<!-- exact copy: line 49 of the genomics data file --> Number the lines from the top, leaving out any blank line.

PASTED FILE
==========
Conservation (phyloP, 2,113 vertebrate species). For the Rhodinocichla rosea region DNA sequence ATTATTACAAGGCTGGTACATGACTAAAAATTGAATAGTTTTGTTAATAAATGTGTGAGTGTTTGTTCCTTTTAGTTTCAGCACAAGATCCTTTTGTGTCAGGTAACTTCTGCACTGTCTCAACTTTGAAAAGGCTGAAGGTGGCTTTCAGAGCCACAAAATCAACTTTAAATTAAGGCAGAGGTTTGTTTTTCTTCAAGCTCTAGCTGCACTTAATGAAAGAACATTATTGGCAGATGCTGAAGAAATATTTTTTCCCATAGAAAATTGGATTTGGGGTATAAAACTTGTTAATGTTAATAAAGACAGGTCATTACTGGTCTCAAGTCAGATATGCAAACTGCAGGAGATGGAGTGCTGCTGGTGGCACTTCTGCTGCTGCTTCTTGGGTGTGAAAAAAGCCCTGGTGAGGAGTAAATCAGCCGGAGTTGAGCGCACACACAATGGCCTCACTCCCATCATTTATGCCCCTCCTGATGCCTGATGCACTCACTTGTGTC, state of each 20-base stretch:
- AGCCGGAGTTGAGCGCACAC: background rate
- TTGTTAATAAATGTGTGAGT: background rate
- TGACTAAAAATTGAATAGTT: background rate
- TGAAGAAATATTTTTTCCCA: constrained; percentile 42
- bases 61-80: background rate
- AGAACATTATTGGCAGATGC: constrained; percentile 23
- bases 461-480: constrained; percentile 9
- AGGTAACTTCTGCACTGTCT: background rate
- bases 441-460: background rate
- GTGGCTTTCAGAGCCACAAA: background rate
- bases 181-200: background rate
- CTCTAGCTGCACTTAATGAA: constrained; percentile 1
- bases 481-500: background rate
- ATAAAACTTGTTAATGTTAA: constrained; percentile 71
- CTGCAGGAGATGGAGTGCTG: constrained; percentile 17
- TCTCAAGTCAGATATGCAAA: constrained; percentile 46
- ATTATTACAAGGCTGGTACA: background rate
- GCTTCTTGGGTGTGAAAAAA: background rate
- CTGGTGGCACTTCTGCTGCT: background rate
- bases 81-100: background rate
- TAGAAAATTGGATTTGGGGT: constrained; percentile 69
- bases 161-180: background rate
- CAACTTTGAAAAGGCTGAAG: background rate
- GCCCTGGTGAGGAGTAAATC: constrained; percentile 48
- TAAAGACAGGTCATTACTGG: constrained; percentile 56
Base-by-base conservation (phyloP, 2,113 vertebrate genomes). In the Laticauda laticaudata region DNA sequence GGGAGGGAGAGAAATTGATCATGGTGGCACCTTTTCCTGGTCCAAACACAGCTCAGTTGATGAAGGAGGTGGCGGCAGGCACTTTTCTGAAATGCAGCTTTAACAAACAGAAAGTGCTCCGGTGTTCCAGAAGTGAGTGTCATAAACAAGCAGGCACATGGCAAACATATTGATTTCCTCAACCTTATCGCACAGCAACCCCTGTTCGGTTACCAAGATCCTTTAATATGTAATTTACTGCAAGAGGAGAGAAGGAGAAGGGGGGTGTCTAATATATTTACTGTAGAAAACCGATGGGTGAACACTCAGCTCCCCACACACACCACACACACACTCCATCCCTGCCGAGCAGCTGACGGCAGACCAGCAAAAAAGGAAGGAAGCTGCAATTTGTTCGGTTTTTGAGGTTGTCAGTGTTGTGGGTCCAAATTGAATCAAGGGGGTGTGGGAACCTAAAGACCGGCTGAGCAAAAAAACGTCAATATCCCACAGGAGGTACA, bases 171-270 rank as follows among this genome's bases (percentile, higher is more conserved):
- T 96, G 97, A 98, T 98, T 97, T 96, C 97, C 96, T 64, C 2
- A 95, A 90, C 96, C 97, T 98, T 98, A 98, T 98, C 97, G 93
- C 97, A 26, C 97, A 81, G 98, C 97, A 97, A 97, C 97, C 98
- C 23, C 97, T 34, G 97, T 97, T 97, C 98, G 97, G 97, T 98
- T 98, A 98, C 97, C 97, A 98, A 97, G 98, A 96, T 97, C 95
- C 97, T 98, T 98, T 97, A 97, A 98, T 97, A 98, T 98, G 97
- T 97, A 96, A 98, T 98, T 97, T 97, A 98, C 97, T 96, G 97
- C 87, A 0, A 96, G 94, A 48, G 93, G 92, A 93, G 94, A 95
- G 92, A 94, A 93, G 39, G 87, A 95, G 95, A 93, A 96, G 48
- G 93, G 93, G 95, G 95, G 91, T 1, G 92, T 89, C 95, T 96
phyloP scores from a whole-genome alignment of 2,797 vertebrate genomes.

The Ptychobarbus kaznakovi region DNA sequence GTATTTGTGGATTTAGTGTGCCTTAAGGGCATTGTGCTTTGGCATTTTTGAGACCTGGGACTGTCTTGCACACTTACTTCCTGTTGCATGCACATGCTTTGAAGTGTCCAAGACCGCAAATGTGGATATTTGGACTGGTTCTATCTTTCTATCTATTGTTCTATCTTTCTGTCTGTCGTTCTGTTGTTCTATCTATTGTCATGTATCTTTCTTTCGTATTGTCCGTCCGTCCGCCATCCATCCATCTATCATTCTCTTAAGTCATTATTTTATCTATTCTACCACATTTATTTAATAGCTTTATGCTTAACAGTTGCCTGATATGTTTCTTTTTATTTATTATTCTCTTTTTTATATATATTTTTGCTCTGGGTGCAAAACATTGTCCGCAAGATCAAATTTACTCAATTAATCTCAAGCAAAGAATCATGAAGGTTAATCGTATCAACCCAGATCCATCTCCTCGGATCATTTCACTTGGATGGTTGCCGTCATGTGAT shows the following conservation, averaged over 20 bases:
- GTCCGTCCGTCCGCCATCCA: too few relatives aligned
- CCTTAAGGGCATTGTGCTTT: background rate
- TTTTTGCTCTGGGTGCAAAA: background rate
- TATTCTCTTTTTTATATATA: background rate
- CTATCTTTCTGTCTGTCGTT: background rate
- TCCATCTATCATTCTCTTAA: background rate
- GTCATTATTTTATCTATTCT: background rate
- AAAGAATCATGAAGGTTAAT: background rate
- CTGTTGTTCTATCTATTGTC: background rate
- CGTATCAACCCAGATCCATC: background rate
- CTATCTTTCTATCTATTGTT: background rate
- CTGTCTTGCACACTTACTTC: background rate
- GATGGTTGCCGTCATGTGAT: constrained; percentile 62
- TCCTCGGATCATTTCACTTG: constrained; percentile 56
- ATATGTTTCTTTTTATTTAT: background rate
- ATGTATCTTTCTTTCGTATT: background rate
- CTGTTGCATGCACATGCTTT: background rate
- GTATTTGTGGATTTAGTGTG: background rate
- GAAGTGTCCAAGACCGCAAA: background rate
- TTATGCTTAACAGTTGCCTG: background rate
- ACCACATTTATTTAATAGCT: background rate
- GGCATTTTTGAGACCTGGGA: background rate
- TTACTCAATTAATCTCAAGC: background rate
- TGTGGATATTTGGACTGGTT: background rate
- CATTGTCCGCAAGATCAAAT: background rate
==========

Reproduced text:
- CGTATCAACCCAGATCCATC: background rate